And of the angels He says, “Who makes His angels spirits and His ministers a flame of fire.” but to the Son He says: “Your throne, O God, is forever and forever; a scepter of righteousness is the scepter of Your kingdom. You have loved righteousness and hated lawlessness; therefore God, Your God, has anointed You with the oil of gladness more than Your companions.” (NKJV).
After having shown the superiority of the Lord Jesus over the OT prophets, in Heb. 1:4-14, the writer quoted seven OT verses to show His superiority over angels, who were very important beings in the OT. These references cover four areas in which our Lord is superior to angels. Our first post looked at the first superiority: Jesus Christ is superior to angels in His person. Today, we look at the second one: the Lord Jesus is superior in position, vs. 7-9.
1. A comparison, vs. 7-8.
With respect to angels, v. 7, their purpose. They are made according to God’s purpose, sent forth to minister for those who shall be heirs of salvation, 1:14. They will also play a role in the future, when God brings this world’s history to an end, Revelation 7:1-3; 14:18; 18:1.
There is another thought here that we’re only going to mention and that is found in the phrase in v. 7, “who makes His angels….” The word translated “makes” is a present participle: “is making”. Because the Bible doesn’t dwell on this, we just wonder if it tells us that angels aren’t “permanent”? That they come and go, as it were? Or perhaps their roles change over time?
This in contrast to the Son….
With respect to the Son, vs. 8, 9, His perpetuity, v. 8. V. 8 reads, literally, “the throne of You, the God, into the ages of the ages.” Whatever v. 7 may mean as to the longevity or role of angels, there is no doubt about the Son. He is eternal.
There are two views as to how verse 8 is to be translated.
1. “God is your throne.” This is the view of the Jehovah Witnesses, as well as of some other translations. The JWs, of course, deny that the verse could refer to the Lord Jesus because, in their view, He is only a creature, “a god,” as they translate John 1:1, and not “the God.” Others say that it doesn’t matter which way you translate it because both ways “fit”. However, it seems to me that this translation would make Christ superior even to God, because the one who sits on a throne is greater than the throne.
2. The verse is addressed to the Son as the God, with an eternal throne. He had no beginning, in contrast to the angels, who do.
a. He is addressed as God, v. 8a, “ho theos:” “The God.” Whereas John 1:1 refers to the nature and essence of the Word as God, here the writer addresses the Word Himself, the Lord Jesus, as “the God.” In every way, He is equal to the Father, though not the Father. It may seem that we overemphasize this, but there are whole movements of professed Christians who teach that Jesus and the Father are the same. They are not. We believe in the doctrine of the Trinity not because we can “understand” it, but because the Bible teaches it. How can creatures whose lives are measured by a clock and a calendar understand Beings whose existence has no measurement?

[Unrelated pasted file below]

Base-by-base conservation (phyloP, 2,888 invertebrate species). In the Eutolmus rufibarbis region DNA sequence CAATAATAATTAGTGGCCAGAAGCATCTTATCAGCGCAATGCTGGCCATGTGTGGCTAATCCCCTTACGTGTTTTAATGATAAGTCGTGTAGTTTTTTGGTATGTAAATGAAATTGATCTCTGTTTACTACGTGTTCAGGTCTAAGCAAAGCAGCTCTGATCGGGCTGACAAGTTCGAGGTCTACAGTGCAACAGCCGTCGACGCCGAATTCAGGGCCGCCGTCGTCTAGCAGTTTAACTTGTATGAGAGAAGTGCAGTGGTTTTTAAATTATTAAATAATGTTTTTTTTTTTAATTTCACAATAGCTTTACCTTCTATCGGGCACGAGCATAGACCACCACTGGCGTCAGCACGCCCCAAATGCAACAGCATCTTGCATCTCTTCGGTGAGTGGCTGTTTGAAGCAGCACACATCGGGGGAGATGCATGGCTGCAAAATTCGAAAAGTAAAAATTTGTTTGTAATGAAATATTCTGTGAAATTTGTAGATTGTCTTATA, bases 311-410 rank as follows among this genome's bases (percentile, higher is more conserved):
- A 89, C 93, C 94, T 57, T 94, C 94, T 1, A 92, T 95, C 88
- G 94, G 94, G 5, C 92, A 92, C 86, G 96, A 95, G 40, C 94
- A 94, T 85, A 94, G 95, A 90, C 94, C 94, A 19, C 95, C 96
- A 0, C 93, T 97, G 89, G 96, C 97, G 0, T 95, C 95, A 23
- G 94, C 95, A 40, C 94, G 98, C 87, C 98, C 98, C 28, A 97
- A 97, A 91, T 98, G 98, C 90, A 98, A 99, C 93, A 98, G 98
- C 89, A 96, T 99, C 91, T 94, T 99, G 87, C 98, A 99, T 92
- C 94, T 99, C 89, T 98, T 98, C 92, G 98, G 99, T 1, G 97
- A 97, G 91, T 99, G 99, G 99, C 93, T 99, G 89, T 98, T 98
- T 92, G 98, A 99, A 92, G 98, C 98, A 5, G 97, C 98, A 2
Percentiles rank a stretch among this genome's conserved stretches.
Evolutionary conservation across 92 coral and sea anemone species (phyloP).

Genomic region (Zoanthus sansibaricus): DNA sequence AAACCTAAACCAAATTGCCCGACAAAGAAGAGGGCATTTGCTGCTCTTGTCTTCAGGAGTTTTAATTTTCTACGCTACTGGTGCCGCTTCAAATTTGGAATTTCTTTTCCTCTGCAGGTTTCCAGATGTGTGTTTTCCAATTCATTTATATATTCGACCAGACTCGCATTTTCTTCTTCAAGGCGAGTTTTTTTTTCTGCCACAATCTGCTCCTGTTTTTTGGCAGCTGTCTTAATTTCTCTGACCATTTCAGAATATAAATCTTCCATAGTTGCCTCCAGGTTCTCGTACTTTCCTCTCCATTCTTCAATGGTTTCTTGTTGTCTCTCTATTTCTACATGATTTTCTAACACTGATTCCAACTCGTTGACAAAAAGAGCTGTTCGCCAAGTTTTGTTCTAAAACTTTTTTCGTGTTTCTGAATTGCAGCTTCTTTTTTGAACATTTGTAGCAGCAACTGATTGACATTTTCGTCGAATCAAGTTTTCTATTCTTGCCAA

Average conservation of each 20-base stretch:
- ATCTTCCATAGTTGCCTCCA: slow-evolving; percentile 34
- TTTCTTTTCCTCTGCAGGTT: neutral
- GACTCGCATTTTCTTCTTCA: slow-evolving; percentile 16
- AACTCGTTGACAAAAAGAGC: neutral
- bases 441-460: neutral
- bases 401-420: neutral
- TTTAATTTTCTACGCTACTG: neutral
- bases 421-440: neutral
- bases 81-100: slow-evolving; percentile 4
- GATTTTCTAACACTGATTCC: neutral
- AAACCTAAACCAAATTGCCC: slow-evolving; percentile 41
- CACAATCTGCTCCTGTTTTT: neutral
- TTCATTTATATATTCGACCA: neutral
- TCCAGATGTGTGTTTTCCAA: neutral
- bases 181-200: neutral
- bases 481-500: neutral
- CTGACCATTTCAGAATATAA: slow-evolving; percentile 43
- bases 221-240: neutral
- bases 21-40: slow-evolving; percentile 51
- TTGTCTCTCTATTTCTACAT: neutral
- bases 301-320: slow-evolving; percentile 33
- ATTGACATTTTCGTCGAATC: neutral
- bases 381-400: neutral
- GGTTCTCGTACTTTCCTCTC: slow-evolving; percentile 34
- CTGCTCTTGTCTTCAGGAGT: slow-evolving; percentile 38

b. He is described as “righteous,” He “loved righteousness (equity, rectitude, uprightness) and hated lawlessness.” His love (agape) led Him to the Cross to fulfill the righteousness of God. But there’s something else here. On every hand, we hear about “love.” In the recent turmoil over marriage, it was said, “It’s just love.” We’re told that we’re to be “loving,” apparently of everyone and everything, but this isn’t what the Bible says, You who love the LORD, hate evil! Psalm 97:10. And it can’t be said, as it is in Luke 14:26, that “hate” simply means to “love less.” The word in the Psalm means, “to hate.” We’re entirely too “forgiving” and “tolerant” of that which the Lord detests, namely, sin.
There’s a building on my way to work on which someone put a sign: “God loves you. Trust Him.” But Scripture says that for those apart from the Lord Jesus – those who do not believe on Him – it says that the wrath of God remains on them, not love, John 3:36. Apart from the Lord Jesus, there is no love – only wrath. That’s not a popular idea, but the early church in Acts never once mentioned the love of God.
Some people have the mistaken idea that grace means that there are no barriers, no boundaries, we may do as we please.
That is not true.
This isn’t the place to get into a lengthy discussion about the Mosaic Covenant except to say that it was given only and specifically to the nation of Israel. There are things there, such as the sacrificial system and all that involved, the dietary laws and the keeping of the Sabbath, which do not apply to anyone except Israel. I know that many disagree, especially with the latter, sometimes vehemently.
There are things there, though, which do apply – not because of that Covenant, but because of something much greater…. and that is the Moral Law. The Moral Law is the expression of that holiness, righteousness and justice that God requires of His human creation. The Mosaic Covenant was that Law put into a specific historical environment. For example, though we may not have to keep the Sabbath, we may not murder. Paul refers to these things several times in his writings. He mentions or quotes every one of the Ten Commandments, except for the fourth, not because they are from Moses, but because ultimately they are from God.
There has only ever been one Person who kept God’s law, and that was the Lord Jesus. There are those who say, “I don’t sin,” but there’s only One Who could say that without lying. He satisfied every requirement of God’s Law.
Though He never broke the Law, He went to the Cross because we do. He satisfied the penalty of God’s Law, as well. Those who believe on Him for salvation are credited with His obedience. They are “saved.” And they alone.